Today I went up to the elementary school and I was running stairs, and then I was running around the track. All of the sudden, I felt out of breath…like I was having an asthma attack or something. I wasn’t sure what was going on, because I have never felt this way when I am pushing my poor heart rate to the limit. So I slowed down to a walk, and all of the sudden the sobs came as the sun was shining hot on my face. Choking, gasping sobs…and tears.
I’ve never had this happen to me. But I think I know why.
And so now I am writing.
This post is for a friend. I will just selfishly say that this is for me and her. But realistically I know that I am inviting everyone who may happen across this post along for the ride. And again, selfishly, I will say that this post is for me, because often in life so many things go unsaid. Because sometimes it is easier and less painful that way. But sometimes you just have to say what you cannot look the person in the face and get out of your mouth…and it feels so much safer to write it down, where the keyboard feels safe and I can give my thoughts a pause when I need to.
My friend is moving soon. She actually moves a week from today. She has been in my life now for at least fifteen years. She was once a roommate. She was once the person that drank beer at Bar X with me on a Wednesday night. She was once the person that sat on our front porch and shared her menthol cigarettes with me at nine o’clock in the morning. Neither of us smoke anymore, nor do we go to Bar X on a Wednesday night. If they still had peanuts and a pool table, maybe we would.
Her name is Amy.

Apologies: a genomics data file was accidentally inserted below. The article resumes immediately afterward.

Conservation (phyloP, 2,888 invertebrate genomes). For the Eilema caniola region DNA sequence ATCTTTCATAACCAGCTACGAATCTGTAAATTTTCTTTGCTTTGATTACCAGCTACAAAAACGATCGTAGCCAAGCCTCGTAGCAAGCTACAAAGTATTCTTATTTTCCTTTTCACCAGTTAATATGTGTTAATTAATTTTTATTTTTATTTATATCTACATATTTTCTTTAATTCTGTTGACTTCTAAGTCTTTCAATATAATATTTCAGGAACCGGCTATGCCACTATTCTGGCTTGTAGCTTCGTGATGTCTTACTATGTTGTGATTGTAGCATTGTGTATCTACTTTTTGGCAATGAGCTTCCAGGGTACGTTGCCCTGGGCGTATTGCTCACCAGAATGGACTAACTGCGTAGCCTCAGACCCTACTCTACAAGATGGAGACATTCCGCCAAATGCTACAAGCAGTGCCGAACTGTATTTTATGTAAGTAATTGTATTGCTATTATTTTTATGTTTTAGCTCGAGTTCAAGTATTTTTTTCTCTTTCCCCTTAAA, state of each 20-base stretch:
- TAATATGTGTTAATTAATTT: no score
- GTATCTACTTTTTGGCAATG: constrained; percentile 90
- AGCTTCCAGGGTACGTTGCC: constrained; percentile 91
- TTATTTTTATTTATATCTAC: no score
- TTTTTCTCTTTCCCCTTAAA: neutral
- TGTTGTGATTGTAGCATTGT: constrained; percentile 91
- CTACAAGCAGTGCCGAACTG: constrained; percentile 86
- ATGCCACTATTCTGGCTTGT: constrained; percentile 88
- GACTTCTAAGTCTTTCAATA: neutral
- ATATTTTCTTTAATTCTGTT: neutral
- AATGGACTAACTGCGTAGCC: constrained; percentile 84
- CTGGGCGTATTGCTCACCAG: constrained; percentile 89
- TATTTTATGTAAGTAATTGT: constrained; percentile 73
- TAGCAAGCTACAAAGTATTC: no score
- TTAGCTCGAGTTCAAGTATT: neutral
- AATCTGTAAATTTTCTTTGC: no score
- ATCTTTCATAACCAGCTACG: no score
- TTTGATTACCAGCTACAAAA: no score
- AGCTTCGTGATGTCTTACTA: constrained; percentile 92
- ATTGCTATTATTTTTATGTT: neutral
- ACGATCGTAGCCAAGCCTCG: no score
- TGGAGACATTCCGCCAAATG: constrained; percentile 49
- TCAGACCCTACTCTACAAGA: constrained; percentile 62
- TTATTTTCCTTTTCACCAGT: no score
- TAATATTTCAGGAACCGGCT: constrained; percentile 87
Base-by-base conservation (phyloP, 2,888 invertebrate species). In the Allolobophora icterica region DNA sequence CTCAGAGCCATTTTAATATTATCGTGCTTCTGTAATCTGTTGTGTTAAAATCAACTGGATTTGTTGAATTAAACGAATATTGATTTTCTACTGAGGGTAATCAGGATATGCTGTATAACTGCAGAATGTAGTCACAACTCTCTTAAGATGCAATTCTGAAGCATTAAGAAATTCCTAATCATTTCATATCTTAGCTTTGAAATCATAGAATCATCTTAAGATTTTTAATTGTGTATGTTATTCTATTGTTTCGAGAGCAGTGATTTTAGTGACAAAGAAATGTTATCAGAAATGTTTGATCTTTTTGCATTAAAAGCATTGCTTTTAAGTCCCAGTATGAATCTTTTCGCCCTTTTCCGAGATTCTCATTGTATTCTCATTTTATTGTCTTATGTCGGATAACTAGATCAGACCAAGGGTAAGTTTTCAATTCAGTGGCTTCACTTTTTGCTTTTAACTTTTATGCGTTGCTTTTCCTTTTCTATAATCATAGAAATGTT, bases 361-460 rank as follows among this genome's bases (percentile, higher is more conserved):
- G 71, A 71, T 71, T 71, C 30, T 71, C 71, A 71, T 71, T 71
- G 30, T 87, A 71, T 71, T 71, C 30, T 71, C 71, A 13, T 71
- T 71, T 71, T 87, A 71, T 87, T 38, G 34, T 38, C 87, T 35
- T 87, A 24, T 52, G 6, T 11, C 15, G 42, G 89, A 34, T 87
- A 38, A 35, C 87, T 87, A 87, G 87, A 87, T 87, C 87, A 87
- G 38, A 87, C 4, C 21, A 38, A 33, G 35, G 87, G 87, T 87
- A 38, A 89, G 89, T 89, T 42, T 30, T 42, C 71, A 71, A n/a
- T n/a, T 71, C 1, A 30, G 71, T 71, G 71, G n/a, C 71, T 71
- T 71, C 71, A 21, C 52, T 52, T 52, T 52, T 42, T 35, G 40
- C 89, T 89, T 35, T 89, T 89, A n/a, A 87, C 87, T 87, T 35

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Amy is not the most touchy-feely huggy kind of person. So my purpose in writing this blog post to and about her is my way of wrapping my big, crazy, contradiction of a self around her…to smother her with the weight of my thoughts and feelings and my special kind of messed-up love…to show, without a hug, and with words that I can’t bear to say in person, how much our past means to me and how instrumental she has been in my life.
She is kind of like the friend that feels like a sister. Perhaps I found the qualities in this girlfriend that are just so very different than the ones in the real sister that I have. Because we are alternately playful and easy…and then we will bicker and disagree or become mute with irritation or perhaps disappointment. I say this not in an overly sentimental way…I mean, you know when sometimes you have a sister and the two of you are very close in age…and the both of you have this crazy kind of connection where you adore the sister and then sometimes want to steal her clothes and get a big stain on them and pretend it wasn’t you? I kind of think this is me and Amy. Because she is like that sister who you admire and look up to and are sometimes a little envious of, and then at other times your stubborn self says HELL NO, I WILL NOT DO IT THE SAME WAY AS YOU, EVEN IF IT WORKS!! Just because you can. And because you feel some strange need to make this declaration.
Oh my god. That explains nothing.
Men will never get this, because it’s not often that they allow themselves this sort of friendship. Women are crazy and confusing and emotional, but friendship is very important to us.
I will say that Amy and I have been through a lot. A lot of growing. We started out as kids and then eventually became women and mothers and oh so aware of what life throws at you. I can honestly say that I know the curve of Amy’s chin and the sound of her laugh…and if you put a lineup of fifty pictures of people’s hands, I could pick out Amy’s hands within ten seconds. I know her crazy, fun family and the fact that her dad stands really close to you when he talks and that he loves meditating, and the fact that her mother is so generous and loving but not overly emotional…and her little sister is wacky and unpredictable and oh so awesome in her own special way…and Amy loves them all and I do, too. I have to mention this because it is not very often that you get to know the family of your friends. Really. It means a lot and it is special to me. When a family lets you in, even just a little bit, you are forever changed. They are a part of you.